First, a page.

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There had been a great deal of speculation about the reasons that medieval Europe suffered a dark age while the Islamic world continued and increased its prosperity. The answer perhaps can be found on the contours of the map of the Roman Empire. Islam established its foothold largely in the lands that were fully Roman before the Conquest and ruled from Byzantium after the West’s fall without barbarian interruptions — Syria, Egypt, Mesopotamia, and parts of Asia Minor, in addition to the very civilized Persian Empire — while Latin Christendom gathered strength and established its center of gravity primarily in the wilds of Germania, Western Empire’s lands being devastated by continual barbarian invasions.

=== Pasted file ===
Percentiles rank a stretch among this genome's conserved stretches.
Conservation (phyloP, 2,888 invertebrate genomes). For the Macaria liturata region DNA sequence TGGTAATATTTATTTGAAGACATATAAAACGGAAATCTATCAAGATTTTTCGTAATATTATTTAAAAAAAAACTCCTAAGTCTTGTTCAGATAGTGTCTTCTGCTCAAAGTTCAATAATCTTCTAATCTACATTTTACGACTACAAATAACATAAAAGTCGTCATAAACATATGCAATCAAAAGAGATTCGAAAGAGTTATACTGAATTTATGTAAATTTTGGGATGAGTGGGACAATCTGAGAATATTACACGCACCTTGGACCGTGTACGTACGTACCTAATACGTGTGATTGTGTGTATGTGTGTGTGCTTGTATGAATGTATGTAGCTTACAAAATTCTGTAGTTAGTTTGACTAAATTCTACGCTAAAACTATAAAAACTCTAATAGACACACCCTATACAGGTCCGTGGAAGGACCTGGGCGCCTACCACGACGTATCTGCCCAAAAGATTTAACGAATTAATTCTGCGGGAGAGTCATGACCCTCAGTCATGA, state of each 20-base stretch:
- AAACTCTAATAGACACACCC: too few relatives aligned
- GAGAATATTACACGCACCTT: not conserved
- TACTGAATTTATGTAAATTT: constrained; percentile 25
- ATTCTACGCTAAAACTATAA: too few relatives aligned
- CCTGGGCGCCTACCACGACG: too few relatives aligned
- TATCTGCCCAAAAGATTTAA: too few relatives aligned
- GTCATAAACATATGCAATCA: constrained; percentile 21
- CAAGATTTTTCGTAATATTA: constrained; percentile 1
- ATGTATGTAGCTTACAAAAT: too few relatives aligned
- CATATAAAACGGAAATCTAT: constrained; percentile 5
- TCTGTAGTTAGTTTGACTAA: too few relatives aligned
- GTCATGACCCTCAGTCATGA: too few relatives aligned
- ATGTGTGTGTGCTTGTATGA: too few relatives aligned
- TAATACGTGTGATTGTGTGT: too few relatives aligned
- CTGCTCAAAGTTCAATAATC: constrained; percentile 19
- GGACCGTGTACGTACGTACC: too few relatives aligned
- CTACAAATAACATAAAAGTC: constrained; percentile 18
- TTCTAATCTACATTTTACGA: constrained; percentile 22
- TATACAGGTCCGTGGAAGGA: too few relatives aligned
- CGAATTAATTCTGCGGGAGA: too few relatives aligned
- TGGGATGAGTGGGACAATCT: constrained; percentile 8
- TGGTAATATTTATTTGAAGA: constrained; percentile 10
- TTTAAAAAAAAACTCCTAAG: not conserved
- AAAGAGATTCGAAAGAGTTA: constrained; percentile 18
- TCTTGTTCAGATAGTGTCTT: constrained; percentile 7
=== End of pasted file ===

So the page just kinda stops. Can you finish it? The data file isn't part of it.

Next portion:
Despite the late attempts at politically correct revisionism, it is clear that around the time of the collapse of the Western Empire Europe did suffer demographic, economic and cultural collapse. Gaul and Italy — the most Romanized Latin areas — held out longest against the darkness but, cut off from the lifeblood of civilization, they too could hardly hold out for very long. Another difference is that the Arabs have initially instituted their rule of a thin veneer of a ruling elite over the highly civilized natives, while in the Latin West, religious and cultural homogeneity was valued a great deal higher and the natives a great deal more primitive.